Those hormones have a mind of their own

Working at the bar was an amazing way to have crazy conversations with strangers. The other day at the doctor’s office gave me a little taste of what I’ve been missing.

Baby Bop’s doctor tells me,

“I’ve called in some labs. You can come in anytime. You can go to Weymouth or Braintree.”

“We’ll go to Weymouth, that’s closer.”

“Ok. Weymouth has one phlebotomist and Braintree has several.”

“We don’t mind waiting.”

“Well Braintree is great with kids and shouldn’t be too traumatizing.”

Ok. I get it. Baby Bop’s doctor is telling me in the most diplomatic way: DO NOT get Baby Bop’s blood drawn by the phlebotomist in Weymouth because whoever it is will stab her multiple times and scar her for life.

We head to Braintree. We toddle around the waiting room splitting our time between tapping on the fish tank and trying to tear up Golf Magazine. A woman with curly hair approaches us, points at Baby Bop and asks,

“Is her hair naturally curly or do you curl it?”

Who has time to curl a toddler’s hair? And what toddler would stand for that? “It’s natural.”

“She’s so lucky.”

“Your curls look great.”

“No. They’re not soft like hers.”

“She’s a baby.”

“I didn’t always have curly hair.”

“Me neither.”

“It started growing in curly when my period stopped a few years ago.”

What? Considering the social taboo about talking about periods in a normal voice, in public, with a stranger, I’m caught off guard. I’m about tell her my hair was straight until I got my period. She continues,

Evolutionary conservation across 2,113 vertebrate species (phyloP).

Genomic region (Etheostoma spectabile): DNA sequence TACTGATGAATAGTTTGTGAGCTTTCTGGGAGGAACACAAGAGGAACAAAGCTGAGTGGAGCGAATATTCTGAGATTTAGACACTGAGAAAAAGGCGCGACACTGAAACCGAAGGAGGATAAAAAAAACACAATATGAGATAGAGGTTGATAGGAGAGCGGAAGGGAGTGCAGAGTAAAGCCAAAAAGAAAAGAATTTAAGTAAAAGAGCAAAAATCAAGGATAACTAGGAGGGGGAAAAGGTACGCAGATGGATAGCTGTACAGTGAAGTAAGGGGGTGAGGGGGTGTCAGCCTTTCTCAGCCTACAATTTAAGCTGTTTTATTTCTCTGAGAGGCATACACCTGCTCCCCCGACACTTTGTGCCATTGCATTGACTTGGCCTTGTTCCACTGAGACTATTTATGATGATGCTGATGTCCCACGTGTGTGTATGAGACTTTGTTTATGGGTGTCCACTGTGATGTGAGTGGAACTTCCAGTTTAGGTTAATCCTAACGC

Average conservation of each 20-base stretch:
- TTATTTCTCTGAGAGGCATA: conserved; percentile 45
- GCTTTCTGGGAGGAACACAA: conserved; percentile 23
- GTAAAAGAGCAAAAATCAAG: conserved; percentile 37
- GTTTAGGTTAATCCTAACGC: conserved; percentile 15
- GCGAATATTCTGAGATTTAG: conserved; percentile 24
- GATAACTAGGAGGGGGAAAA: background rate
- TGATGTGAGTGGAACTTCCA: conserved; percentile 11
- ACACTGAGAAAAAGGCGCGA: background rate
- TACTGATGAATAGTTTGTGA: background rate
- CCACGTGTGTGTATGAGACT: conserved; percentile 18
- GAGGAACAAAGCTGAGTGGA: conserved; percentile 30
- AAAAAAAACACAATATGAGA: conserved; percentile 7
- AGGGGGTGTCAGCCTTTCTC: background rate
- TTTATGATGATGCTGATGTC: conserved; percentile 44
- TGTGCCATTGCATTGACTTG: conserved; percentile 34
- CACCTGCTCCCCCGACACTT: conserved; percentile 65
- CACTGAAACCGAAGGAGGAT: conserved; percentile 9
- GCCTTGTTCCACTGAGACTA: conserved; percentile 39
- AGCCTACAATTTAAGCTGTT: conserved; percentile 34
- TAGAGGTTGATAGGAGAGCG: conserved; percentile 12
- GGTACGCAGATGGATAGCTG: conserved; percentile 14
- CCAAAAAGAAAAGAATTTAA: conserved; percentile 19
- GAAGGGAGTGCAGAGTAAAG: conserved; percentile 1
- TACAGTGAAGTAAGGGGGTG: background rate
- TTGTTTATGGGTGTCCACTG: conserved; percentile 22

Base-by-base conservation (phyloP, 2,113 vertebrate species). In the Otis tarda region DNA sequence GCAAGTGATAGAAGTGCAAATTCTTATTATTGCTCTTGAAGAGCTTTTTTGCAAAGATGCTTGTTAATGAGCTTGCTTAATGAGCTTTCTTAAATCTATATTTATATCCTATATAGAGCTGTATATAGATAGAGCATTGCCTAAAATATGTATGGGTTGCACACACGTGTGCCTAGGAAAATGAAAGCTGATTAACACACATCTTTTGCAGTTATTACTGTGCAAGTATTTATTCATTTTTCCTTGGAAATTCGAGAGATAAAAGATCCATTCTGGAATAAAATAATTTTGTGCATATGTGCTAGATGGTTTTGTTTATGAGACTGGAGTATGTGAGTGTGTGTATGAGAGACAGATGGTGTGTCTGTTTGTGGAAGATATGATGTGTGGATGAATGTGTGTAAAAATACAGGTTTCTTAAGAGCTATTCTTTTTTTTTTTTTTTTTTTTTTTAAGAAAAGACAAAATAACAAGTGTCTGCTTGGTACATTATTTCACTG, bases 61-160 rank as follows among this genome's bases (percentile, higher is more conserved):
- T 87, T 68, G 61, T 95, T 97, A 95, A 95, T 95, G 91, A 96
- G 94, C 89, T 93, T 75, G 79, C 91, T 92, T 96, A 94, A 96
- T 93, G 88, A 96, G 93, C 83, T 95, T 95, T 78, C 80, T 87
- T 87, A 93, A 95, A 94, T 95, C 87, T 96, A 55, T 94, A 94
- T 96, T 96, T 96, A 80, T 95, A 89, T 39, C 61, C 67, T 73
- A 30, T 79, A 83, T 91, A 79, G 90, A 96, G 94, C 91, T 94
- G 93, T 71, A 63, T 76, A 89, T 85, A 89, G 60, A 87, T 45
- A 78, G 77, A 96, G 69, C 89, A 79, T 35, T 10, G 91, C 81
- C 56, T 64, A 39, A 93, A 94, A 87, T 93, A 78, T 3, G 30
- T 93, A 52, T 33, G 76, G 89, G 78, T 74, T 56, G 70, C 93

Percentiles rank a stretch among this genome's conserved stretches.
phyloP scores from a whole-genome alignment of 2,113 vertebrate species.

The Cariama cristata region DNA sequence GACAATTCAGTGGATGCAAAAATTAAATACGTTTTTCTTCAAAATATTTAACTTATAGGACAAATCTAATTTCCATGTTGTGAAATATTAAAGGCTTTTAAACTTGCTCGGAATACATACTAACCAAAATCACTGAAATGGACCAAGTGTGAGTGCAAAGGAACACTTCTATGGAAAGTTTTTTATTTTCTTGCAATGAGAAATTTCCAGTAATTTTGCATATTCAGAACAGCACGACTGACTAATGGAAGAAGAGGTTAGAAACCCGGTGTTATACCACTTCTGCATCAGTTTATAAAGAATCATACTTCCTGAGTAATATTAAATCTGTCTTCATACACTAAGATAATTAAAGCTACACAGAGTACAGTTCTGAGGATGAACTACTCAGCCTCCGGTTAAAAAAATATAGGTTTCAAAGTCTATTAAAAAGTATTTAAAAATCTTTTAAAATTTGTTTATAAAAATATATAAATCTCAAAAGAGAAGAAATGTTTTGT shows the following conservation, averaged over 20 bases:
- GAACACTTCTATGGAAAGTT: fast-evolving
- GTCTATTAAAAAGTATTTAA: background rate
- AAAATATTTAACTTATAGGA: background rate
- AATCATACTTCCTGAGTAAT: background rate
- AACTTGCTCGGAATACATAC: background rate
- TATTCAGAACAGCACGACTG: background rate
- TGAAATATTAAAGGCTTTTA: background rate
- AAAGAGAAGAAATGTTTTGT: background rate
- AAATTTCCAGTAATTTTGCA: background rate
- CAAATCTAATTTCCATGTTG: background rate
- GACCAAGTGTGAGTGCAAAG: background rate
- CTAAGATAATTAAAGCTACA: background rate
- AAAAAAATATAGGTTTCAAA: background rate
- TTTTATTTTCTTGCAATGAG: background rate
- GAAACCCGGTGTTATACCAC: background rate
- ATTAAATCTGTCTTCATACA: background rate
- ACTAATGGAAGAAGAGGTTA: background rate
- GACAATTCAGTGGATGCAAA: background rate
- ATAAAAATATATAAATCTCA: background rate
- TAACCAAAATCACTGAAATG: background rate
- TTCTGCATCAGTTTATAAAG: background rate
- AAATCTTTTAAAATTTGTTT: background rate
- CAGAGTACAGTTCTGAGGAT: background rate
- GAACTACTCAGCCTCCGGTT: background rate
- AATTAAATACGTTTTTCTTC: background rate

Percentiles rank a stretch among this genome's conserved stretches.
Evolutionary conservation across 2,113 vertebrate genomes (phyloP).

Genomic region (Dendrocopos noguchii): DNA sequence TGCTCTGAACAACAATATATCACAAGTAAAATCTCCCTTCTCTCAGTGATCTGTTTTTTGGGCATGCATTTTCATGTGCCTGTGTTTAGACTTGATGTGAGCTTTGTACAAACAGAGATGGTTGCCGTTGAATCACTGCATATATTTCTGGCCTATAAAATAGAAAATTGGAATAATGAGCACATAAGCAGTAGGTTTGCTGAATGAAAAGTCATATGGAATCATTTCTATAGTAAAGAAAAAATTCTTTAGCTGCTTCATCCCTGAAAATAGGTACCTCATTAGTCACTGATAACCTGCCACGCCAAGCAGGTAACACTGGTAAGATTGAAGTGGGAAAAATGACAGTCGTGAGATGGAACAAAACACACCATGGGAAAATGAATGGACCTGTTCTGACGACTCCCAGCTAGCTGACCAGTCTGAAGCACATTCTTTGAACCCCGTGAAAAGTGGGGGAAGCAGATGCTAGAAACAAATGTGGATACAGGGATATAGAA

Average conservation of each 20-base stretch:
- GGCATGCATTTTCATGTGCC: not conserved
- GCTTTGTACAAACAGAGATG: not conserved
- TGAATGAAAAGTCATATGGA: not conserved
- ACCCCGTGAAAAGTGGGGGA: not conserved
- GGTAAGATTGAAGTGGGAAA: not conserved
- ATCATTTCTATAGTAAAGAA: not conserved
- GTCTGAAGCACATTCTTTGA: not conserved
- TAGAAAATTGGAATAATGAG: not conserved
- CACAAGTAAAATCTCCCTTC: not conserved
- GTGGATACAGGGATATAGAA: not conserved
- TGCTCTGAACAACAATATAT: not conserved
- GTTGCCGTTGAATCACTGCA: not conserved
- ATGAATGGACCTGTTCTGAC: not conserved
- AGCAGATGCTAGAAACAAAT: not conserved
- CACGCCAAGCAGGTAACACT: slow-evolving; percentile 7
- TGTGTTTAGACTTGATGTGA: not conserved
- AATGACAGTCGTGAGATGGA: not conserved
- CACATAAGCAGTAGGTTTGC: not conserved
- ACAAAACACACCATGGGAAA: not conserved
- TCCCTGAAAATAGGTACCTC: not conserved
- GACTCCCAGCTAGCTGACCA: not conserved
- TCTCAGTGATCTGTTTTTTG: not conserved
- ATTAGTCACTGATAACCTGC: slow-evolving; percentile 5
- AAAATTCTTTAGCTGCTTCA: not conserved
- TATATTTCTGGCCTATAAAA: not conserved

“All of a sudden it grew in short and curly. I got a few more periods, but then they stopped. You must still be getting yours.”

“So far.”

“It’s no good when it stops.”

I’ve sat through enough Winter car rides with my mom and the windows open to know it’s not comfortable for anyone.

The woman’s name is called or else we’d still be talking about her menopause transition.

A few minutes later Baby Bop is called. We walk past our new friend getting her blood drawn. Her moans are so loud that Baby Bop starts to whimper before the basket of stickers has a chance to emerge.

Baby Bop’s stranger anxiety is at its peak and she reaches full-throttle screaming long before the needle is inserted. The phlebotomist is great and we’re done before Baby Bop can catch her breath to resume screaming. I recommend going to Braintree.

On our way to the car two older women are taking tiny steps across the parking lot. One says to us,

“We’ll get there eventually.”

The other chimes in,

“Don’t get old!”

“I don’t like the alternative!” If only so I can see what happens to my hair when I stop getting my period.

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Nothing says “I’m ready to play in the dirt or go dancing” like overalls and a tutu.

 

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